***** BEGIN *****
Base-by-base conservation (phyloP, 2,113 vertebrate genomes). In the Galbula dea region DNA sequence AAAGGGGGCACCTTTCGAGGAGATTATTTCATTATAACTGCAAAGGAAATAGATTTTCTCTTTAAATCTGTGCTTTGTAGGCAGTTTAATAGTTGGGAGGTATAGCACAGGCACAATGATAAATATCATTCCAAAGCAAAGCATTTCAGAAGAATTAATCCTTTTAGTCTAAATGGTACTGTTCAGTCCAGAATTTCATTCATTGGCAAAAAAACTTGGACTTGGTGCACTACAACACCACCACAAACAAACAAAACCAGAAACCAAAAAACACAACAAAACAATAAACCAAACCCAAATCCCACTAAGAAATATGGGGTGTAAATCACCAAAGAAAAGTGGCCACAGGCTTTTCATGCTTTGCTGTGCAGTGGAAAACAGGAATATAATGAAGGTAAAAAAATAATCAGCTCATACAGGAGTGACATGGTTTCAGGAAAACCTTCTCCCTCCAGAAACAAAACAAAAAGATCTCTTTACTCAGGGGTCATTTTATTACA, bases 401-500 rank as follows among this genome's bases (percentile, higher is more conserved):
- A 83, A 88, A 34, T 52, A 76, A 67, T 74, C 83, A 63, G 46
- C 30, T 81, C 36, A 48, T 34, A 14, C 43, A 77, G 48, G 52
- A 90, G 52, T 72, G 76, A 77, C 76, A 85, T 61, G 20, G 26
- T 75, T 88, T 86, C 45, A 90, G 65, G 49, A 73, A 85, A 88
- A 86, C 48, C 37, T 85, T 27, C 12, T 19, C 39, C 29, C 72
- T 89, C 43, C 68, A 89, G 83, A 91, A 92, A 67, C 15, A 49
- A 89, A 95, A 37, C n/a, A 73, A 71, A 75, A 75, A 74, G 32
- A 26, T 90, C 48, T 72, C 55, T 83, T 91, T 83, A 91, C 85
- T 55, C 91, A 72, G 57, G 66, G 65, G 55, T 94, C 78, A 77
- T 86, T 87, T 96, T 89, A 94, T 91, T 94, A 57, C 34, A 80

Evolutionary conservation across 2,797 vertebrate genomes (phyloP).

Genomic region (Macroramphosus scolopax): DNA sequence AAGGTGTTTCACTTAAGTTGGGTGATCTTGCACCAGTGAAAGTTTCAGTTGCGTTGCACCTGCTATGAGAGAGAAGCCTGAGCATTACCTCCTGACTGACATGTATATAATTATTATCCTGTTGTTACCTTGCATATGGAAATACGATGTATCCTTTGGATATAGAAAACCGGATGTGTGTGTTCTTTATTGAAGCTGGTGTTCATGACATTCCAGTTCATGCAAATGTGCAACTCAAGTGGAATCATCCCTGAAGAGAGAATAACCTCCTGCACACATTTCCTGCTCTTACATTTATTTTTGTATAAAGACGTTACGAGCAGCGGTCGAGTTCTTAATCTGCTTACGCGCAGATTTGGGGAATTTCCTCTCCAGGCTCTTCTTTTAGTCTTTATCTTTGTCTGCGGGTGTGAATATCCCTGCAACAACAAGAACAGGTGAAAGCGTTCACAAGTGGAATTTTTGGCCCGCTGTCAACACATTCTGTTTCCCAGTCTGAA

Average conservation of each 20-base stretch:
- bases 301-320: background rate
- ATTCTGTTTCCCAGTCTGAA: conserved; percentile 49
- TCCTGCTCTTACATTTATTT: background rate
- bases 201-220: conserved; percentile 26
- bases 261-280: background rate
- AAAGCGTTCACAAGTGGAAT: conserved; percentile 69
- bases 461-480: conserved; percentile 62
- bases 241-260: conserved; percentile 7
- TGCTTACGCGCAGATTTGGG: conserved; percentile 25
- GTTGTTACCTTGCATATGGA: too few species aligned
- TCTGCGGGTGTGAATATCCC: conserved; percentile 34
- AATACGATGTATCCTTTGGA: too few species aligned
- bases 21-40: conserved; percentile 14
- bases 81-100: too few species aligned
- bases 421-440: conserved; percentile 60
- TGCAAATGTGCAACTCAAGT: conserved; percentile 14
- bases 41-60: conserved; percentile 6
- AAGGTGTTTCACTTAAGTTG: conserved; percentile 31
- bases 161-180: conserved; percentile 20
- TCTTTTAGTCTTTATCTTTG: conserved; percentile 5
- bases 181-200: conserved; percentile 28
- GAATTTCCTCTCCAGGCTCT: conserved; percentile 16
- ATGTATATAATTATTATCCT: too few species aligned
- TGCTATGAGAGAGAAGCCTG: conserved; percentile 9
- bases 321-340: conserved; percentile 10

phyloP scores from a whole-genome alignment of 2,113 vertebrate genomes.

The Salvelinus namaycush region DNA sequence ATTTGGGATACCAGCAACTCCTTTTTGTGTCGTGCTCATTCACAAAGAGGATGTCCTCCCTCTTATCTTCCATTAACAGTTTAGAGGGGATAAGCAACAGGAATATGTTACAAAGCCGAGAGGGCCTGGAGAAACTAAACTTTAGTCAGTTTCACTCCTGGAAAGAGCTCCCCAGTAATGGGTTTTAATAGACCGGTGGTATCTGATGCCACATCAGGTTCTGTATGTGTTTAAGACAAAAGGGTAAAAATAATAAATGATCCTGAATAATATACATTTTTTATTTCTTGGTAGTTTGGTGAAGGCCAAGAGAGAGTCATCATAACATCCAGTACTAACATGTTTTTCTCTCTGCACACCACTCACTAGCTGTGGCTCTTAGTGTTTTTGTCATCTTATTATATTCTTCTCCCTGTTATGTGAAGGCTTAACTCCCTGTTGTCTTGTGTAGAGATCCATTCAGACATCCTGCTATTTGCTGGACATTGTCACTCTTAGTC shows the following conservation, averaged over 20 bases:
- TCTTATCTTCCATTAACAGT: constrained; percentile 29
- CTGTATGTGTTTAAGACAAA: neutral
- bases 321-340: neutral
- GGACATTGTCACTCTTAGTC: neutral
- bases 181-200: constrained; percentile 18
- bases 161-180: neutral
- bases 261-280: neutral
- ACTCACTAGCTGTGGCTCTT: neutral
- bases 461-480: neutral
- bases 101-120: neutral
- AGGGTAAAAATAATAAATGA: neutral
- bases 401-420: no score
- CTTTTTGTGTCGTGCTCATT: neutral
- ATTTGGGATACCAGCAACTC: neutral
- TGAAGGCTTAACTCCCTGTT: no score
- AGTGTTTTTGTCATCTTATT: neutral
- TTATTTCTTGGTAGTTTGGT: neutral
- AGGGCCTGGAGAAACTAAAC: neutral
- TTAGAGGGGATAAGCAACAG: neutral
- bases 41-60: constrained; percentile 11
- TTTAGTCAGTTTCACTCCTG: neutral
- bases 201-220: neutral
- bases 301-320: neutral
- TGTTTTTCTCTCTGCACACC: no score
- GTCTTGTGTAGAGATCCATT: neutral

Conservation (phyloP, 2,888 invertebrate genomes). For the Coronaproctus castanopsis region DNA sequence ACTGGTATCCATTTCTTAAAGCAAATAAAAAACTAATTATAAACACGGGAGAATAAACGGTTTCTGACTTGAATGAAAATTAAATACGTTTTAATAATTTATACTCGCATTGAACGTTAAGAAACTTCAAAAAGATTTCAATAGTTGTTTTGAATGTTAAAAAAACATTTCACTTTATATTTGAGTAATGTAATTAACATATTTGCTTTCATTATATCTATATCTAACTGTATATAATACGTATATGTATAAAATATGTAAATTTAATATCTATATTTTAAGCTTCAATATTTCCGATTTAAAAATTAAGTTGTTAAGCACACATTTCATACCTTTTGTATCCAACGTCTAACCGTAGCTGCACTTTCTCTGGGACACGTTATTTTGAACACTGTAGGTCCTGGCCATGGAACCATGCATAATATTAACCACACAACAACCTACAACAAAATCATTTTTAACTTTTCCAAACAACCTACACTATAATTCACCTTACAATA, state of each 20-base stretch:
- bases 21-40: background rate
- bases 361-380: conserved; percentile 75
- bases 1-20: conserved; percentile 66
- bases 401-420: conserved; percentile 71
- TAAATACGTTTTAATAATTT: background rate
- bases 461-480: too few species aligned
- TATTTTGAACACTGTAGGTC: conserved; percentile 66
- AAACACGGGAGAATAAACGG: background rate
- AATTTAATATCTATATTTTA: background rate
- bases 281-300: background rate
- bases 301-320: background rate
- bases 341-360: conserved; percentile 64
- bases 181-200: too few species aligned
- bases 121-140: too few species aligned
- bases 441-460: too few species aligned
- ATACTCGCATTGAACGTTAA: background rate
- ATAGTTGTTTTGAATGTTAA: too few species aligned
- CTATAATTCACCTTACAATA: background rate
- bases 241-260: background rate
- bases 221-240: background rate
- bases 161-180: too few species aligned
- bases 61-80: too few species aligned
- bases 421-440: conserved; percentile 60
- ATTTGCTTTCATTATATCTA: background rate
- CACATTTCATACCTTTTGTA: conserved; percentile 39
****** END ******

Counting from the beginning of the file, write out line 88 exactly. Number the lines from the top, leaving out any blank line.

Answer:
- bases 161-180: too few species aligned